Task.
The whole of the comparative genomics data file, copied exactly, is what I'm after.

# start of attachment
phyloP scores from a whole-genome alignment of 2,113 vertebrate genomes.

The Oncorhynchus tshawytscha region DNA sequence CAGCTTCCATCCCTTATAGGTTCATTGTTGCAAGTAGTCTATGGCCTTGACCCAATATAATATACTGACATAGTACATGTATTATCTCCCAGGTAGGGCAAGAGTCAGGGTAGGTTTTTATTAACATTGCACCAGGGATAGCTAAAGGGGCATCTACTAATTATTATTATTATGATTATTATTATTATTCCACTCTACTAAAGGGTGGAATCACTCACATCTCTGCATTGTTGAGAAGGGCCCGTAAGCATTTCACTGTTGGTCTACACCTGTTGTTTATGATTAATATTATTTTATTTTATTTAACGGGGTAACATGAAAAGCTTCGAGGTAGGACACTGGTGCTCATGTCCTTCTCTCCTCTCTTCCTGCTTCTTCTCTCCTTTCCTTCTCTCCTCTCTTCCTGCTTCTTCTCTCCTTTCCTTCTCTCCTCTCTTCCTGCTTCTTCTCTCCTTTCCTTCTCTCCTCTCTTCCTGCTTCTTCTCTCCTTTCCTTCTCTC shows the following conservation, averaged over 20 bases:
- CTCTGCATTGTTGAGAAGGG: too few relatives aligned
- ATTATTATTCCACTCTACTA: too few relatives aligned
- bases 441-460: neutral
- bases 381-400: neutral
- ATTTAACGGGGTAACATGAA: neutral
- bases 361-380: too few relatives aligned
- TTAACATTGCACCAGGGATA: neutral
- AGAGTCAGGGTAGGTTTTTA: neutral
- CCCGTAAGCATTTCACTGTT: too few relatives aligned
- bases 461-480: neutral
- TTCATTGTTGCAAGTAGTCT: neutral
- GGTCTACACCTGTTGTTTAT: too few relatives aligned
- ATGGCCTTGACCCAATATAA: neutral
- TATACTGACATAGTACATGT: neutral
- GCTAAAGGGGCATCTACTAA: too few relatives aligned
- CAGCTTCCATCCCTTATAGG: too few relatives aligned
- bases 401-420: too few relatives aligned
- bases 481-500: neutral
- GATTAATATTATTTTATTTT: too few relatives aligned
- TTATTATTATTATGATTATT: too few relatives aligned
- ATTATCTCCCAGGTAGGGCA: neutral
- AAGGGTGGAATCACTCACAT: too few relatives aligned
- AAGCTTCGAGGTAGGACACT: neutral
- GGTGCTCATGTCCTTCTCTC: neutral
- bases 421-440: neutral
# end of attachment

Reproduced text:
phyloP scores from a whole-genome alignment of 2,113 vertebrate genomes.

The Oncorhynchus tshawytscha region DNA sequence CAGCTTCCATCCCTTATAGGTTCATTGTTGCAAGTAGTCTATGGCCTTGACCCAATATAATATACTGACATAGTACATGTATTATCTCCCAGGTAGGGCAAGAGTCAGGGTAGGTTTTTATTAACATTGCACCAGGGATAGCTAAAGGGGCATCTACTAATTATTATTATTATGATTATTATTATTATTCCACTCTACTAAAGGGTGGAATCACTCACATCTCTGCATTGTTGAGAAGGGCCCGTAAGCATTTCACTGTTGGTCTACACCTGTTGTTTATGATTAATATTATTTTATTTTATTTAACGGGGTAACATGAAAAGCTTCGAGGTAGGACACTGGTGCTCATGTCCTTCTCTCCTCTCTTCCTGCTTCTTCTCTCCTTTCCTTCTCTCCTCTCTTCCTGCTTCTTCTCTCCTTTCCTTCTCTCCTCTCTTCCTGCTTCTTCTCTCCTTTCCTTCTCTCCTCTCTTCCTGCTTCTTCTCTCCTTTCCTTCTCTC shows the following conservation, averaged over 20 bases:
- CTCTGCATTGTTGAGAAGGG: too few relatives aligned
- ATTATTATTCCACTCTACTA: too few relatives aligned
- bases 441-460: neutral
- bases 381-400: neutral
- ATTTAACGGGGTAACATGAA: neutral
- bases 361-380: too few relatives aligned
- TTAACATTGCACCAGGGATA: neutral
- AGAGTCAGGGTAGGTTTTTA: neutral
- CCCGTAAGCATTTCACTGTT: too few relatives aligned
- bases 461-480: neutral
- TTCATTGTTGCAAGTAGTCT: neutral
- GGTCTACACCTGTTGTTTAT: too few relatives aligned
- ATGGCCTTGACCCAATATAA: neutral
- TATACTGACATAGTACATGT: neutral
- GCTAAAGGGGCATCTACTAA: too few relatives aligned
- CAGCTTCCATCCCTTATAGG: too few relatives aligned
- bases 401-420: too few relatives aligned
- bases 481-500: neutral
- GATTAATATTATTTTATTTT: too few relatives aligned
- TTATTATTATTATGATTATT: too few relatives aligned
- ATTATCTCCCAGGTAGGGCA: neutral
- AAGGGTGGAATCACTCACAT: too few relatives aligned
- AAGCTTCGAGGTAGGACACT: neutral
- GGTGCTCATGTCCTTCTCTC: neutral
- bases 421-440: neutral